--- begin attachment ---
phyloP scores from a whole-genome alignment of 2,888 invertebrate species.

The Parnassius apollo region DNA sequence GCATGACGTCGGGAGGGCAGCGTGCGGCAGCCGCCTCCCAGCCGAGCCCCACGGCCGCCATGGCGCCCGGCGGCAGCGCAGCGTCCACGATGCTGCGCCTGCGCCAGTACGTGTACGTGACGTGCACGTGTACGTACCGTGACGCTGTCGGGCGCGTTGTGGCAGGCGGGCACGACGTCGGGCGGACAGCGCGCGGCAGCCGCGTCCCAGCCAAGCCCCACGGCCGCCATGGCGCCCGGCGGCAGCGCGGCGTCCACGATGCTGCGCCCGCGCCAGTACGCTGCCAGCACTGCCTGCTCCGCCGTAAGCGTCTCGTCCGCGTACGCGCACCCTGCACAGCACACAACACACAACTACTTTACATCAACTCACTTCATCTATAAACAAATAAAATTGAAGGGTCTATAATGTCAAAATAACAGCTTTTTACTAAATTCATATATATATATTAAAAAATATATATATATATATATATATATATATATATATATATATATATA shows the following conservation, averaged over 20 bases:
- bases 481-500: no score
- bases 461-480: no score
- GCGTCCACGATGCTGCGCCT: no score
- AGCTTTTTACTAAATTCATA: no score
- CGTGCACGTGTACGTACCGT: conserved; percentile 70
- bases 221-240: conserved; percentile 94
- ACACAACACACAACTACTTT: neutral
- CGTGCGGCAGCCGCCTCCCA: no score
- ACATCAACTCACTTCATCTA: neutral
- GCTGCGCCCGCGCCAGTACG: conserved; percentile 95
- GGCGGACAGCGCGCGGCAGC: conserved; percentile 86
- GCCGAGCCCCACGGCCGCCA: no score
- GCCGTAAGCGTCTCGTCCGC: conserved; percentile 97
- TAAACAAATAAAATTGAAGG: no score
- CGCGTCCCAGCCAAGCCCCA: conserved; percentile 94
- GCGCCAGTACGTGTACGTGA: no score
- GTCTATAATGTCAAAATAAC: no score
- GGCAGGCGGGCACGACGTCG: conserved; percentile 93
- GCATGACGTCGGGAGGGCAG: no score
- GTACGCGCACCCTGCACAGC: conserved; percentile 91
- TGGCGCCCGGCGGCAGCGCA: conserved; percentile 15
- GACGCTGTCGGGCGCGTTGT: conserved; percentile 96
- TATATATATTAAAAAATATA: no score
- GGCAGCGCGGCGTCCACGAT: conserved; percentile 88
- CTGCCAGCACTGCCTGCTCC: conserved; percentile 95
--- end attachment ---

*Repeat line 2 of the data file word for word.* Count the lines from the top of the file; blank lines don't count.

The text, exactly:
The Parnassius apollo region DNA sequence GCATGACGTCGGGAGGGCAGCGTGCGGCAGCCGCCTCCCAGCCGAGCCCCACGGCCGCCATGGCGCCCGGCGGCAGCGCAGCGTCCACGATGCTGCGCCTGCGCCAGTACGTGTACGTGACGTGCACGTGTACGTACCGTGACGCTGTCGGGCGCGTTGTGGCAGGCGGGCACGACGTCGGGCGGACAGCGCGCGGCAGCCGCGTCCCAGCCAAGCCCCACGGCCGCCATGGCGCCCGGCGGCAGCGCGGCGTCCACGATGCTGCGCCCGCGCCAGTACGCTGCCAGCACTGCCTGCTCCGCCGTAAGCGTCTCGTCCGCGTACGCGCACCCTGCACAGCACACAACACACAACTACTTTACATCAACTCACTTCATCTATAAACAAATAAAATTGAAGGGTCTATAATGTCAAAATAACAGCTTTTTACTAAATTCATATATATATATTAAAAAATATATATATATATATATATATATATATATATATATATATATATA shows the following conservation, averaged over 20 bases: